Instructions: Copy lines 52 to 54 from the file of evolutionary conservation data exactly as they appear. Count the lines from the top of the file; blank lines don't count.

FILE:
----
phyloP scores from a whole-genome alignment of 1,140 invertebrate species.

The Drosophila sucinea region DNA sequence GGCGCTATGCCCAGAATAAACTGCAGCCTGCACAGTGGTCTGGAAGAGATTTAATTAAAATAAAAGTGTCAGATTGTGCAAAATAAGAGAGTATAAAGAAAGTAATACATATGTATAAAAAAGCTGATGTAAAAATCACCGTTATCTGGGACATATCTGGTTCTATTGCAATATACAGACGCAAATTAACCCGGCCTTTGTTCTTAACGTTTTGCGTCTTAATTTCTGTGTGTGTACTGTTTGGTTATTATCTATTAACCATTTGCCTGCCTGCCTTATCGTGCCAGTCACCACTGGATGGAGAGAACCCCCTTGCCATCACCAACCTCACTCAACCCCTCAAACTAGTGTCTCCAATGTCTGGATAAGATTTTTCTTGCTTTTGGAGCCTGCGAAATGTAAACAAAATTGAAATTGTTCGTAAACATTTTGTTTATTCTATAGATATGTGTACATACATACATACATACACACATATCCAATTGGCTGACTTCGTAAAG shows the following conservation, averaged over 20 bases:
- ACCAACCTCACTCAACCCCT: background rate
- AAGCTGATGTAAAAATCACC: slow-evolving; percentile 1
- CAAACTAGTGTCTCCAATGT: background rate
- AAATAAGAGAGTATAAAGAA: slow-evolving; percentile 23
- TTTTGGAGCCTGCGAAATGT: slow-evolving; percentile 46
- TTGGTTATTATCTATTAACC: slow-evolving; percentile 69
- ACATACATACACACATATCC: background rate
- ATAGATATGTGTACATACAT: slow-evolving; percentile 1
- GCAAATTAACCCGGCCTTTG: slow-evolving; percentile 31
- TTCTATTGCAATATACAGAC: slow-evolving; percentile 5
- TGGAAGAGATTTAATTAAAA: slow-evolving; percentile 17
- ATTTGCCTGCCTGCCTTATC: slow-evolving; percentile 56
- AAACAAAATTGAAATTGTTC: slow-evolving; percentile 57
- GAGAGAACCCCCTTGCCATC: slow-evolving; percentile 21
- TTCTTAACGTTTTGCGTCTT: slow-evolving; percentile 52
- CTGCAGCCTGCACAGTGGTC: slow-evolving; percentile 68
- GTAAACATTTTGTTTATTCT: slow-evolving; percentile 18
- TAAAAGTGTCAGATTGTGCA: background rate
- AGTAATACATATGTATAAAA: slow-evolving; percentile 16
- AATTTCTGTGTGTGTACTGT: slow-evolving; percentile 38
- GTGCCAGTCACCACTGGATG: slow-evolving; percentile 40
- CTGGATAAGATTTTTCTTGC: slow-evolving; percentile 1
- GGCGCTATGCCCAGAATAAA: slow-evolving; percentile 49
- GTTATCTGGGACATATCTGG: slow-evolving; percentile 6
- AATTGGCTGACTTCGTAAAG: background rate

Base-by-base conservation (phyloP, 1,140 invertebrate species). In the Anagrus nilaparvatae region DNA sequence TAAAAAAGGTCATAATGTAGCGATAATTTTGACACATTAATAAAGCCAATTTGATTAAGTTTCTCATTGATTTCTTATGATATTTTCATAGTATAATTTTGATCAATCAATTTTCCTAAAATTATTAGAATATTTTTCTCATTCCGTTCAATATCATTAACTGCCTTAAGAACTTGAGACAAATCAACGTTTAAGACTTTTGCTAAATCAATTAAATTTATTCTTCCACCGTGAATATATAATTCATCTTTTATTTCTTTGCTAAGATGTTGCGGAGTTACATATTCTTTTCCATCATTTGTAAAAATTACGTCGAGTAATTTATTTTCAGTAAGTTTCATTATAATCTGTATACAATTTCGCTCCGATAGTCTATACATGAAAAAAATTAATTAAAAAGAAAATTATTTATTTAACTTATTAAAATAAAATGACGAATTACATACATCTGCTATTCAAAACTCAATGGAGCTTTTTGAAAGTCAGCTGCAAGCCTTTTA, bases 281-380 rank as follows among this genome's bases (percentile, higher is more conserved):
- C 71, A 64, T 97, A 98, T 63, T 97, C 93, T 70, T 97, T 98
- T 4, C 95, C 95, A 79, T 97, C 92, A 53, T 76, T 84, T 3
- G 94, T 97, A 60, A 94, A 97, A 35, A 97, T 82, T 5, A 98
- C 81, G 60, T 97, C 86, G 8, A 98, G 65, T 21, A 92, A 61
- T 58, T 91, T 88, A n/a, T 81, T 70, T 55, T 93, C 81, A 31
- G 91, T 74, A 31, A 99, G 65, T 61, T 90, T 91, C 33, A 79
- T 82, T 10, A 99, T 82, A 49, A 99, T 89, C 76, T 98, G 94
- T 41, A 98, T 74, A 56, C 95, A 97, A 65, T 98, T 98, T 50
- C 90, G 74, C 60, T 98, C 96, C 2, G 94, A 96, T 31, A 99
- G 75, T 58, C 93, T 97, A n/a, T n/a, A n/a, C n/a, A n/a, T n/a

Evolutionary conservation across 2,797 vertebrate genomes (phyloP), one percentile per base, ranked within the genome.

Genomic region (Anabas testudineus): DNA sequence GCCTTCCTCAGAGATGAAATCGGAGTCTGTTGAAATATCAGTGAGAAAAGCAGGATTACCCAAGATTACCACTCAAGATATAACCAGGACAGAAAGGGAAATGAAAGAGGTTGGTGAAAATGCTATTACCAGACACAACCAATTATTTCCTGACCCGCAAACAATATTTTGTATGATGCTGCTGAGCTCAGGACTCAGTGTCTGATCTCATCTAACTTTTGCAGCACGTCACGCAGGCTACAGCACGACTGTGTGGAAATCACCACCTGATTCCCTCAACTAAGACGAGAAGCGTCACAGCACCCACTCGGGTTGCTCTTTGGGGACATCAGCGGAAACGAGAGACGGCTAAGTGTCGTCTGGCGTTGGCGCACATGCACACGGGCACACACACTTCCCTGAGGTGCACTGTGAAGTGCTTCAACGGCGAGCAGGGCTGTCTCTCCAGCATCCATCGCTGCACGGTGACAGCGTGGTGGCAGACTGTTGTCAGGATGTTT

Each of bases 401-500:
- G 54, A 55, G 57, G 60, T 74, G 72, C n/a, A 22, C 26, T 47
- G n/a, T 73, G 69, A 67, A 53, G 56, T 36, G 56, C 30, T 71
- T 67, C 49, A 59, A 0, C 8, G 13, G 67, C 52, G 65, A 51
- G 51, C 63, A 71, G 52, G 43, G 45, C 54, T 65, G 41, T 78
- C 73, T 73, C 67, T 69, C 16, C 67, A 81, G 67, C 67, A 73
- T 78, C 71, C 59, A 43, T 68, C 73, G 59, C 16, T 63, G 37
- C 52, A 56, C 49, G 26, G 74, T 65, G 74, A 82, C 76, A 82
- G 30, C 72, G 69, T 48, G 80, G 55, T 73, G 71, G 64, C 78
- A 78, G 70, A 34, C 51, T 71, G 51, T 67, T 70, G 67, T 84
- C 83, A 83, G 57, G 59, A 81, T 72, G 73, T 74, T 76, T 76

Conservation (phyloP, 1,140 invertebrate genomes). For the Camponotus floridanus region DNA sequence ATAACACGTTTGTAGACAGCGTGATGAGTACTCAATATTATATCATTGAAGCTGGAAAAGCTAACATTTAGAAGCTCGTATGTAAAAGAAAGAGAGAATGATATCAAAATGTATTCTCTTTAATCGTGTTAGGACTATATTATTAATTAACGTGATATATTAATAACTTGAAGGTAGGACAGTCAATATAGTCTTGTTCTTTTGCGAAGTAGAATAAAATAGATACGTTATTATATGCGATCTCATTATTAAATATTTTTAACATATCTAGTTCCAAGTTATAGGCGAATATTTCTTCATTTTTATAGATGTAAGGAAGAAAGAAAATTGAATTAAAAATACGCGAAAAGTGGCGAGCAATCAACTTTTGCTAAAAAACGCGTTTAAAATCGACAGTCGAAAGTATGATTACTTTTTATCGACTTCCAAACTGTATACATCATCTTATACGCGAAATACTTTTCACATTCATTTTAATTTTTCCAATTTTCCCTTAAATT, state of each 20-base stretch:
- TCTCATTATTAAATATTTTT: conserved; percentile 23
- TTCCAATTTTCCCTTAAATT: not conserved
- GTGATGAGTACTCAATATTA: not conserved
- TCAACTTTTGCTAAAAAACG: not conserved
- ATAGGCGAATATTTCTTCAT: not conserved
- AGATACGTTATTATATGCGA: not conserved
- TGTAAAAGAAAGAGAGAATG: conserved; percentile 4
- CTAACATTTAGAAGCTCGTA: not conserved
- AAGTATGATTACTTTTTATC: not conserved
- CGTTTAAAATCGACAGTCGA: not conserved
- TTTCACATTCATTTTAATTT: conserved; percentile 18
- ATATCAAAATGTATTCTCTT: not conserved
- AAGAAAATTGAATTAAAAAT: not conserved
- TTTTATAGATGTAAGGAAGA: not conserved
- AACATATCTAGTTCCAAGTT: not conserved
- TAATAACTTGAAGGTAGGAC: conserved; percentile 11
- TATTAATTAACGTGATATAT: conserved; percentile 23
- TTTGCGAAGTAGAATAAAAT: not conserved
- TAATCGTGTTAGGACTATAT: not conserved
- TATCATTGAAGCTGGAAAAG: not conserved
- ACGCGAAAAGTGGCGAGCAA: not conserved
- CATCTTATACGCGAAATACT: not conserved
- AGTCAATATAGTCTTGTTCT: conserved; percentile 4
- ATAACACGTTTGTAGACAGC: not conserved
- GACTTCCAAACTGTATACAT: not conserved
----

Conservation (phyloP, 1,140 invertebrate genomes). For the Camponotus floridanus region DNA sequence ATAACACGTTTGTAGACAGCGTGATGAGTACTCAATATTATATCATTGAAGCTGGAAAAGCTAACATTTAGAAGCTCGTATGTAAAAGAAAGAGAGAATGATATCAAAATGTATTCTCTTTAATCGTGTTAGGACTATATTATTAATTAACGTGATATATTAATAACTTGAAGGTAGGACAGTCAATATAGTCTTGTTCTTTTGCGAAGTAGAATAAAATAGATACGTTATTATATGCGATCTCATTATTAAATATTTTTAACATATCTAGTTCCAAGTTATAGGCGAATATTTCTTCATTTTTATAGATGTAAGGAAGAAAGAAAATTGAATTAAAAATACGCGAAAAGTGGCGAGCAATCAACTTTTGCTAAAAAACGCGTTTAAAATCGACAGTCGAAAGTATGATTACTTTTTATCGACTTCCAAACTGTATACATCATCTTATACGCGAAATACTTTTCACATTCATTTTAATTTTTCCAATTTTCCCTTAAATT, state of each 20-base stretch:
- TCTCATTATTAAATATTTTT: conserved; percentile 23
- TTCCAATTTTCCCTTAAATT: not conserved